Russian oil company Rosneft lodges $25 billion bid for BP's stake in BP-TNK

The deal will make the Russian energy champion the world’s largest oil company.

New Statesman
Photo: Getty

Russian oil titan Rosneft has reportedly tabled a $25 billion (£15.6bn) offer to BP for its 50 per cent holding in the country’s third-largest oil producer, TNK-BP.

The deal would give BP between $15bn and $20bn in cash (£9.3bn-£12.5bn) in addition to a 10 to 20 per cent stake in Rosneft. The BP board is expected to reach a decision over the weekend.

The deal would be seen as a favourable exit for BP from what has been a lucrative but very testing venture.

BP formed TNK-BP with AAR, a consortium of Russian oligarchs, in 2003. Returns have been vast, the oil giant invested $8bn (£5bn) into the venture and has so far received roughly $19bn (£11.7bn) in dividends.

But the board has been locked in a constant grapple with the AAR tycoons, who repeatedly obstructed attempts by BP to expand their ventures in Russia, securing a High Court injunction to block plans for BP to enter joint-exploration with Rosneft.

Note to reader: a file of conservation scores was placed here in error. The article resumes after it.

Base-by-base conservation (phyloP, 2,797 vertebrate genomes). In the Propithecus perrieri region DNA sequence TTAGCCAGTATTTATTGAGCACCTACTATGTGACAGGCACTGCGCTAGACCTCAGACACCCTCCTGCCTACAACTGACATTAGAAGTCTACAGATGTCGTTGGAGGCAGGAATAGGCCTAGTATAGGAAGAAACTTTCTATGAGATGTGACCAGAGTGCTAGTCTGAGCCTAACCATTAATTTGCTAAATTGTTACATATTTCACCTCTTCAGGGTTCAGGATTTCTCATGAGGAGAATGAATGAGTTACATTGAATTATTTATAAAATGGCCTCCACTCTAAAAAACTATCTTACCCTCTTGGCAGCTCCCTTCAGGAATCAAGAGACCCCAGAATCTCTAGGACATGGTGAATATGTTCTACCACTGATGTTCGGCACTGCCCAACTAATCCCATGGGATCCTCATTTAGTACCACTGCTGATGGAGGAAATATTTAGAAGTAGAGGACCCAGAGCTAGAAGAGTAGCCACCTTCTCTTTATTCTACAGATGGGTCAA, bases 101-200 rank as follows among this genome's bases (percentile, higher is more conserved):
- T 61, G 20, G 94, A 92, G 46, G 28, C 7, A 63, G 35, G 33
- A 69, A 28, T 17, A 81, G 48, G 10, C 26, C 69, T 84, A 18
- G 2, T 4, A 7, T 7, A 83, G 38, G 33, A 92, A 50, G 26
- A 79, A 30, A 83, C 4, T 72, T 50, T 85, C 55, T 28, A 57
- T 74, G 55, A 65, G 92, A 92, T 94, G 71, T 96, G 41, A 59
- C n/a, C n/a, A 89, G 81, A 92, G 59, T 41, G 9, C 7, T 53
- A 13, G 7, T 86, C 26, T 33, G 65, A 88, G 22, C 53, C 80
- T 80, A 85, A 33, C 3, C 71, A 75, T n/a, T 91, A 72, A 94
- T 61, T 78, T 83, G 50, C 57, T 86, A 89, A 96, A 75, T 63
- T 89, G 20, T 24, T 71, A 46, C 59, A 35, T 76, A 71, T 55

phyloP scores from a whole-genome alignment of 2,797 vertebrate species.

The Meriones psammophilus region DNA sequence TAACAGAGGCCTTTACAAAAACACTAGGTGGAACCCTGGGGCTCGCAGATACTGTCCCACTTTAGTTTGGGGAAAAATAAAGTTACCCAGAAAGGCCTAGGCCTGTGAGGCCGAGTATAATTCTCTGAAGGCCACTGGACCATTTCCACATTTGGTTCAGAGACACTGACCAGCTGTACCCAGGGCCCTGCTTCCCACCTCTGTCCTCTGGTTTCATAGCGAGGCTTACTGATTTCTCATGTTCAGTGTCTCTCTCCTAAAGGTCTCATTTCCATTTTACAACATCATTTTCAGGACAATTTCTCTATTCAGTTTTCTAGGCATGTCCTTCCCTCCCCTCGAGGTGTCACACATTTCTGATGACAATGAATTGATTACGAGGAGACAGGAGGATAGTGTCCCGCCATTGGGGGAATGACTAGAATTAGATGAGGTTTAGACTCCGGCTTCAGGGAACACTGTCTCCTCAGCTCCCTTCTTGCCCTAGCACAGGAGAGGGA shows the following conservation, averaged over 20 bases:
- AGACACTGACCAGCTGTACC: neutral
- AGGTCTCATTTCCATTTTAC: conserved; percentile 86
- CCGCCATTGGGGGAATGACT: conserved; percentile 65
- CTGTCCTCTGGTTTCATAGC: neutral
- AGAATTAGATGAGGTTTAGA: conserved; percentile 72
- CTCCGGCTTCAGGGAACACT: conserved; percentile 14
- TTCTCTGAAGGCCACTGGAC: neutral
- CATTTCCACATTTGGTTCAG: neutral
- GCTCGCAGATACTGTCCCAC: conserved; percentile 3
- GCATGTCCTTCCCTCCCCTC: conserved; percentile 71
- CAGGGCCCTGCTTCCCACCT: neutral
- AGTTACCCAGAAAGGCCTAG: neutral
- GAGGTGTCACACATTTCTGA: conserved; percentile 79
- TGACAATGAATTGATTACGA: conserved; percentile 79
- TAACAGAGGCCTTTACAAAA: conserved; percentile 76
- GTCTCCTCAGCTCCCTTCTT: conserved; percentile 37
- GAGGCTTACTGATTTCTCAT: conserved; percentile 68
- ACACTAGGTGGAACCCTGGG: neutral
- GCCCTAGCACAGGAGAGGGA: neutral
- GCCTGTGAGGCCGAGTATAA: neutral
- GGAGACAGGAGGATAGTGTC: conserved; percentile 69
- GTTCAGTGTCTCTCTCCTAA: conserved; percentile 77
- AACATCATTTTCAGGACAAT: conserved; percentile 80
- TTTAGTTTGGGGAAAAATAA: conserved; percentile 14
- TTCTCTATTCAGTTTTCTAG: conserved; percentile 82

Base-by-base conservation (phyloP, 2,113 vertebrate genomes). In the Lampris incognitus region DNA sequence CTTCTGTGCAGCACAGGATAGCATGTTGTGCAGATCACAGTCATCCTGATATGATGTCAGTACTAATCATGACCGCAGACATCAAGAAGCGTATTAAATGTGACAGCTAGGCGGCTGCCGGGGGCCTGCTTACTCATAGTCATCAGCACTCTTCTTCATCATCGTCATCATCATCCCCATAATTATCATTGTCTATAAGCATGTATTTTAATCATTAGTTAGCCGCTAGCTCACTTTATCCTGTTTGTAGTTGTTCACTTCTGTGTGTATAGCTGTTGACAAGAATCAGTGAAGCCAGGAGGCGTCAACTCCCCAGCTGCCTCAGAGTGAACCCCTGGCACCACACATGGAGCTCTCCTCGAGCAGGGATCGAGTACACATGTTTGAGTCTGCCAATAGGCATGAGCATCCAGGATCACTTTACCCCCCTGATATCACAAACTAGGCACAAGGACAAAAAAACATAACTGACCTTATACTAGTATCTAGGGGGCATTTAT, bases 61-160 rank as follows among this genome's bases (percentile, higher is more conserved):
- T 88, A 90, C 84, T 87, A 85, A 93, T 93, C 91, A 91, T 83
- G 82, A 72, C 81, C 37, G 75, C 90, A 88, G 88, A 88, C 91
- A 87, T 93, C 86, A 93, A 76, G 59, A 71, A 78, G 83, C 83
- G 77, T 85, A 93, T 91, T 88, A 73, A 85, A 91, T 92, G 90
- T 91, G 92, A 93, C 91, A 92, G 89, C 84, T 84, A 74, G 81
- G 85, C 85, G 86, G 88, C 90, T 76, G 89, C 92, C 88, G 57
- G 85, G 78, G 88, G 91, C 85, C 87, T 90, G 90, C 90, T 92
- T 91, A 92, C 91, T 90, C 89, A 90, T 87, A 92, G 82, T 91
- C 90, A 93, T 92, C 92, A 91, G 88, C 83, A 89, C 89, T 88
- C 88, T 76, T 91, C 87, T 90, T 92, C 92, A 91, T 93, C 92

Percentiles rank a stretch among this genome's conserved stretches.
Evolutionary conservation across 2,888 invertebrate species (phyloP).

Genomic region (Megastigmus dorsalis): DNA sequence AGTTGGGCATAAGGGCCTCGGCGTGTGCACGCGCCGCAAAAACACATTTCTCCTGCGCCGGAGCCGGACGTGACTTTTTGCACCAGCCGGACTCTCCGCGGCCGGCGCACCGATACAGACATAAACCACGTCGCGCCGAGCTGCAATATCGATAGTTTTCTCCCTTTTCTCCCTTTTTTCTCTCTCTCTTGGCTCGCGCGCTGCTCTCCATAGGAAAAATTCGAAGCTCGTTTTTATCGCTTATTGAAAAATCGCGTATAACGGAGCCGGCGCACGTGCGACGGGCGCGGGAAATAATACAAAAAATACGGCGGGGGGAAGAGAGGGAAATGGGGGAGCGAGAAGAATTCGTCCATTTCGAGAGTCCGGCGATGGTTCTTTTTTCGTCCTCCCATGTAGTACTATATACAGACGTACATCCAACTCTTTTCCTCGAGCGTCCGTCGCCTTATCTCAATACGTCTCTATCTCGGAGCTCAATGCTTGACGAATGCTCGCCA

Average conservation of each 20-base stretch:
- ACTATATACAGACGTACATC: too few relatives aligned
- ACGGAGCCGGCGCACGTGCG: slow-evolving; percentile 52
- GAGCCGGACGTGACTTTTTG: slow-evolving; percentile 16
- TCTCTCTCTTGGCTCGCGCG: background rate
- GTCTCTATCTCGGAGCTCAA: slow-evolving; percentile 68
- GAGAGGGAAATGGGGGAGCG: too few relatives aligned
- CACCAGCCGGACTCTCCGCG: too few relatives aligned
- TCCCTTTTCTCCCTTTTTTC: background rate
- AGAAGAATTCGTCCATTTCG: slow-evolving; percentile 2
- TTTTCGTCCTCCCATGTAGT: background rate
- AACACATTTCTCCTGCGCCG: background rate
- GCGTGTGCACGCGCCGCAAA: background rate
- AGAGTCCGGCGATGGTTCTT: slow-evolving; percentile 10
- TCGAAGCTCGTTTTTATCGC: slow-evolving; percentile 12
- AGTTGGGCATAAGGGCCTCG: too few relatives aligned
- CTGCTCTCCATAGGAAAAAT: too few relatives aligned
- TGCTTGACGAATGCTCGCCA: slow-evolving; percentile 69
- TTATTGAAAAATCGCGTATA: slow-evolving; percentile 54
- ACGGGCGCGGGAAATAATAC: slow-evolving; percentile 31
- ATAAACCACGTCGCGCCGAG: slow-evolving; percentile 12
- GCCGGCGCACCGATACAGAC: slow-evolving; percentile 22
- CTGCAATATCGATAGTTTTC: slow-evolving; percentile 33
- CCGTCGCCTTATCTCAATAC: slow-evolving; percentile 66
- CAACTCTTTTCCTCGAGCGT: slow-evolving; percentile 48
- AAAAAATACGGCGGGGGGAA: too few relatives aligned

The shares appropriated by BP as part of the deal could go some ways to securing its future in Russia for decades to come, potentially ensuring that it will receive favourable exploration deals in the Arctic and North Sea. But there are concerns that BP will have little meaningful leverage over Rosneft, especially given the Russian state’s weariness over foreign investors.

An enlarged Rosneft will produce over 3 million barrels of oil per day, rendering it the world’s largest publicly-traded oil company.

However, this will also transfer a considerable slice of Russia’s private oil production into state hands, raising profound political concerns. The Kremlin holds a 75 per cent stake in the energy giant and Igor Sechin – the company’s CEO – currently serves as Russia’s deputy prime minister.

Rosneft has also expressed interest in buying the AAR oligarchs’ stake in BP-TNK, with the two parties signing a memorandum on Tuesday in which Rosneft agreed to buy its share for a fee similar to that offered to BP. However, the agreement is not legally binding and both parties have announced that no deal had yet gone through.

If deals with both BP and AAR materialise, Rosneft would be producing in excess of 4 million barrels of oil and gas a day – 1.7 million more than US-owned Exxon Mobil, which is currently the global energy market’s largest oil producer.